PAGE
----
Adding the incredible expressiveness of ASL performances to music that often the signers can’t hear makes a performance that is – to my mind – superior to sound alone.  Let It Go gains a new dimension when you see them really let it go.  Seeing the tears in Hero adds a dimension.

So here is my twist – how many of you who don’t sign can provide me the three best ASL performances of your life that are the most meaningful to you?  No sound allowed – or at a level where you can’t understand the words. You can chose from the above or find something else. You’ll find that only songs with words are meaningful unless it is dance.






Unsafe Containers

I have three blogs, one photo and two writing blogs. This is a good thing because as I make comments important to me, I am also involving myself in various blogging challenges. Since I have posted on the other blogs today, I’ll use this one for the daily prompt post.

Unsafe containers deals with the concept of which emotion or emotions are the hardest for me to contain.  And it is an interesting question on a number of levels.

As a social worker involved in abuse investigations I learned to develop a poker face. I didn’t respond negatively or anger-is-an-acid-that-can-do-more-harm-to-the-vessel-anger-quotepositively to the stories of others. To encourage or discourage was to influence the report or indicate something should not be discussed. I learned to compartmentalize like nobody’s business. I could not afford to allow emotion to affect my ability to work in the protective services field and I could not lose my cool in a situation where everyone except the cops and me were out of control. As a legal professional I find letting others lose their cool while I keep mine works quite well.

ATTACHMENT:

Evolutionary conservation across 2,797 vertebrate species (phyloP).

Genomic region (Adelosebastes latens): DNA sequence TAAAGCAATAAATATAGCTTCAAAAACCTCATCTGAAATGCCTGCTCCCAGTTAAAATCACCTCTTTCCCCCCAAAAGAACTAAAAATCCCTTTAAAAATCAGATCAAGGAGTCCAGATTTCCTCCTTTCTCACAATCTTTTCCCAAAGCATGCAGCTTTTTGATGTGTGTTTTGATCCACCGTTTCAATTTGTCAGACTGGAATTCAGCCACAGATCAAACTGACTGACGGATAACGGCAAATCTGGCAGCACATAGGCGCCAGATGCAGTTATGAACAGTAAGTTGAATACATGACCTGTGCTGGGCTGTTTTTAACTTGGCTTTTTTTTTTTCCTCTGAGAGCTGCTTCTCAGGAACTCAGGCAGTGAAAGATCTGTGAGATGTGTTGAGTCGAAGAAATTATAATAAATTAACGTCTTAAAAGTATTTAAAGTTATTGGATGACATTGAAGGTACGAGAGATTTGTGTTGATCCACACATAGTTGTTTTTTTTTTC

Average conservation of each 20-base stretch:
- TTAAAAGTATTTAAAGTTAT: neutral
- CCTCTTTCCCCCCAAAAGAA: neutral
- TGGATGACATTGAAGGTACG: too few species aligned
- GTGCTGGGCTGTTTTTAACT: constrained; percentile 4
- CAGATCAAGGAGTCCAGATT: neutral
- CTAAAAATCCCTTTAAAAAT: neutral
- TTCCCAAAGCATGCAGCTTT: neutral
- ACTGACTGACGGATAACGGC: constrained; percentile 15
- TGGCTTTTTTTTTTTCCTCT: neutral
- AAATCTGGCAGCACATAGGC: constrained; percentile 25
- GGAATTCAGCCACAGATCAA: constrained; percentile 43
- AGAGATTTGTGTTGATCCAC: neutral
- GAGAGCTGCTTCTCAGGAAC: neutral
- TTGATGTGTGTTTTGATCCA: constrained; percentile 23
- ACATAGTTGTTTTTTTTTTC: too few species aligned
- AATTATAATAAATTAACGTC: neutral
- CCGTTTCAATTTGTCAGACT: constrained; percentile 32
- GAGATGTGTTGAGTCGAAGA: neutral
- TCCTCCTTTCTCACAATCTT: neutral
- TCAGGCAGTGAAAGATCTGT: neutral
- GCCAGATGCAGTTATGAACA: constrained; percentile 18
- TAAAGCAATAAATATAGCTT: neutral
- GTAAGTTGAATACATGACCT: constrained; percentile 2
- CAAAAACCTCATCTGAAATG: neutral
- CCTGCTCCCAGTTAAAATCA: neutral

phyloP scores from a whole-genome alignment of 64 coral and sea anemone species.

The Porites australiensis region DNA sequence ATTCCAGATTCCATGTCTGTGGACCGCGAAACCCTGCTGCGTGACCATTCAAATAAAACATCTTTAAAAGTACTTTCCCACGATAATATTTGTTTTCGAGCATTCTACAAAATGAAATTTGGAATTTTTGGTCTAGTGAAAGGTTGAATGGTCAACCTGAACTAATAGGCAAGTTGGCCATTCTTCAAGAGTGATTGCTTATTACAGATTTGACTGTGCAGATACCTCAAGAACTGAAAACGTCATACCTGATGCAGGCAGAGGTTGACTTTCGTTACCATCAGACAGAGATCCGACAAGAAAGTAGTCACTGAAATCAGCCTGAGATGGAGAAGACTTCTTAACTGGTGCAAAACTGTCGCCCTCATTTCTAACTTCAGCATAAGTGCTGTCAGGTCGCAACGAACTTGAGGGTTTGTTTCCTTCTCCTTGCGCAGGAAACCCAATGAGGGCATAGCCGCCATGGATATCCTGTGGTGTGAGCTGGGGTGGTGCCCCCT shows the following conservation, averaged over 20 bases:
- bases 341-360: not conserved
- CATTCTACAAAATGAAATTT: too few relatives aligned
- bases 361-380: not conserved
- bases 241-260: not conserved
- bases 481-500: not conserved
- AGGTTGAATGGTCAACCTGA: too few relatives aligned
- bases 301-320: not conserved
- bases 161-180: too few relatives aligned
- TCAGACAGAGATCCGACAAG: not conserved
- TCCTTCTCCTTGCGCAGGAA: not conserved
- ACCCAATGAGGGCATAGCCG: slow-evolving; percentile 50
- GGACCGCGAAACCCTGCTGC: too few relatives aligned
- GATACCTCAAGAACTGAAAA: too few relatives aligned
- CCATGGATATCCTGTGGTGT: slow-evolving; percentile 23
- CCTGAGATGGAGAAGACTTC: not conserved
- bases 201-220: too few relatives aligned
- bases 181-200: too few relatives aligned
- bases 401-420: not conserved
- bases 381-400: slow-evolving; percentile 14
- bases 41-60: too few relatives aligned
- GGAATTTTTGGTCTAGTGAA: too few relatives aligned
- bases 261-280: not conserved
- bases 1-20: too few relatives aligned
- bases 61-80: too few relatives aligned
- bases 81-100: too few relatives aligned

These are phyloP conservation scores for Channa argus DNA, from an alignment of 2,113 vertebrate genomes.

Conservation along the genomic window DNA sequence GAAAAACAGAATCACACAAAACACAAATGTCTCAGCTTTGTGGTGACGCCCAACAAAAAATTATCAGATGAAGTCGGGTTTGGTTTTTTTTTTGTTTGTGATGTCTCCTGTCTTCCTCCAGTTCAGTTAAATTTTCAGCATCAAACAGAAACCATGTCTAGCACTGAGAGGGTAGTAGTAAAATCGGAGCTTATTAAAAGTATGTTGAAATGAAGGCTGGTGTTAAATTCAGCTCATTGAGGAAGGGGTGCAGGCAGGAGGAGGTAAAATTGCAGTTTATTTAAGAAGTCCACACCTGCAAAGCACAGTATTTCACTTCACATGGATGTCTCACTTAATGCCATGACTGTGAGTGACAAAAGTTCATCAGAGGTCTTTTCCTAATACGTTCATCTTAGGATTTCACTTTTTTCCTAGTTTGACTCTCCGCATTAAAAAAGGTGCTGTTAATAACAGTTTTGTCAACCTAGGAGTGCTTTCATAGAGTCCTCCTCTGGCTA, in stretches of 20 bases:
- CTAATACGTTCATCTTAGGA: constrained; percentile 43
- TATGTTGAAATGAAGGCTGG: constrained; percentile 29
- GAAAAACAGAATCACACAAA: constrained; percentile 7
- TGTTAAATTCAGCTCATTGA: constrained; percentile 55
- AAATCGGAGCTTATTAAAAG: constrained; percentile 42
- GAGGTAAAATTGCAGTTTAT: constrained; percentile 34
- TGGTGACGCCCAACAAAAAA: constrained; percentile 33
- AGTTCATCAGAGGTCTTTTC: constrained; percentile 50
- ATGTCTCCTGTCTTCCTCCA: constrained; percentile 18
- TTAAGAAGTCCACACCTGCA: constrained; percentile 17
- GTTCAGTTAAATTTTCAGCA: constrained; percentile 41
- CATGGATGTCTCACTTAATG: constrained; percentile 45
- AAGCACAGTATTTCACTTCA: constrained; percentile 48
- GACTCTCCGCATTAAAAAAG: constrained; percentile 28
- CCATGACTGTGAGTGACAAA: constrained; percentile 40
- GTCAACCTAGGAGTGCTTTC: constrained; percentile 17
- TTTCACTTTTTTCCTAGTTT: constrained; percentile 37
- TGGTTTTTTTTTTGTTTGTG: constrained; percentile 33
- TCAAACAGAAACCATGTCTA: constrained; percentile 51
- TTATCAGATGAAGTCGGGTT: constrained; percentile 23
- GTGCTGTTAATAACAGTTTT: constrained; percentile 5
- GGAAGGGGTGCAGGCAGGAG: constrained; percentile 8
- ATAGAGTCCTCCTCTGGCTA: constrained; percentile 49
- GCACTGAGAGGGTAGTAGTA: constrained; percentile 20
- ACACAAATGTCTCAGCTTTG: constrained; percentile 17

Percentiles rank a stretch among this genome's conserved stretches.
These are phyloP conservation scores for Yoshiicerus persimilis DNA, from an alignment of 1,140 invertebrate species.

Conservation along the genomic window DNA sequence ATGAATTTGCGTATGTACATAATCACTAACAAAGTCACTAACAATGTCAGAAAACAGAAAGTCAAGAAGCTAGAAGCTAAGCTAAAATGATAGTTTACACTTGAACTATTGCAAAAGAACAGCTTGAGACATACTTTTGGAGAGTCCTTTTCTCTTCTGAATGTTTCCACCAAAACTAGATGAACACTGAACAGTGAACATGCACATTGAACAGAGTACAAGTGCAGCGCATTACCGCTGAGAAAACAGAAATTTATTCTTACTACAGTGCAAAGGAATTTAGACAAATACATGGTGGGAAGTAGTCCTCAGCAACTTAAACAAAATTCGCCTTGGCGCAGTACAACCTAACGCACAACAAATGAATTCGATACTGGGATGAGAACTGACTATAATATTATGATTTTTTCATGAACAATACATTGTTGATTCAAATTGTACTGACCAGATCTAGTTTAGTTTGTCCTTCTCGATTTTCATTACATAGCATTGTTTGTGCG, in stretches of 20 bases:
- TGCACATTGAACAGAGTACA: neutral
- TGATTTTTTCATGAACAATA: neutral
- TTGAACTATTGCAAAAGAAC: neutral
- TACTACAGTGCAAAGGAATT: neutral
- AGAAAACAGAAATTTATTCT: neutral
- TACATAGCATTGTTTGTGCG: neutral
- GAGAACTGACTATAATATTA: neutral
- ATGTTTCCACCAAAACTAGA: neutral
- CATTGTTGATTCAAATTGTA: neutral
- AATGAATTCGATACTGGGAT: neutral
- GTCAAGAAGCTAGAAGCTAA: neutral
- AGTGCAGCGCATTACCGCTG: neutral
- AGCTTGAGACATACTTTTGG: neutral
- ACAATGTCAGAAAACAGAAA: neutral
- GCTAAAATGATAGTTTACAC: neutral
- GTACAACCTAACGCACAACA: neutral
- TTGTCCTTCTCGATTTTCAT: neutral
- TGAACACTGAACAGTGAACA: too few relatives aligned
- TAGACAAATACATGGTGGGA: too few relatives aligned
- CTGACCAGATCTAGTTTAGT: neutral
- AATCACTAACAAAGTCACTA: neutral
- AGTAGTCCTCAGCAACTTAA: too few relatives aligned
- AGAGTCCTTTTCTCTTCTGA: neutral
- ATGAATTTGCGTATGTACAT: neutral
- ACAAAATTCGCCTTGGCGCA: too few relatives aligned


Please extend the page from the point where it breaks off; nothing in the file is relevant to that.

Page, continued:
As someone with a hearing problem I also want to make sure the comment made that I could consider inappropriate or insulting was really what was said. I’ve learned to listen closely and clarify what I think I heard before responding. This makes me less likely to respond with any sort of emotional reaction – from joy to anger – because I need to make sure I’ve got the right understanding before I get on my behavioral horse and ride.

Can I lose my cool? Sometimes. With some people. In some situations. Start abusing someone weaker and more vulnerable around me and I’m likely to be a first responder. In fact, I recently ordered a set of kubatons for my key rings because I lost the old one. I want to practice with one of my martial arts friends again. They are of no use if I can’t use them correctly. And yes, I’d use a kubaton on an abuser without a moment’s hesitation.

Recently I was in a bizarre situation with someone who used to be a close friend who began figuratively jumping up and Entitlementdown in full victim mode, extreme entitlement mode, and greed mode. I didn’t get sad, or angry, or rude. I just said “No” and walked away. Everyone there (three men – one a friend of the other person) told me, “I don’t understand your patience with that person.” I’m still not angry over it, but I now have the answer to the repeated question of  “Why don’t I have any friends?” No, I’m not going to address it because it would not do any good.  If anything, I pity that individual as a lost cause.

Do I ever get angry? Now and then. I become infuriated by injustice. I am irritated beyond belief at many of the comments in the #NotAllMen thread on Twitter and participate in the #YesAllWomen thread because I’m sick and tired of rape culture in America. I remember coming back from Uni in Australia and being traumatized by the violence here for a good six months. I sometimes #yesallwomenvent about the fact medical providers and other professionals don’t treat the disabled (physical, emotional, mental, visual, hearing) appropriately. However, instead of screaming at someone I merely go into advocate mode and get exceptionally assertive.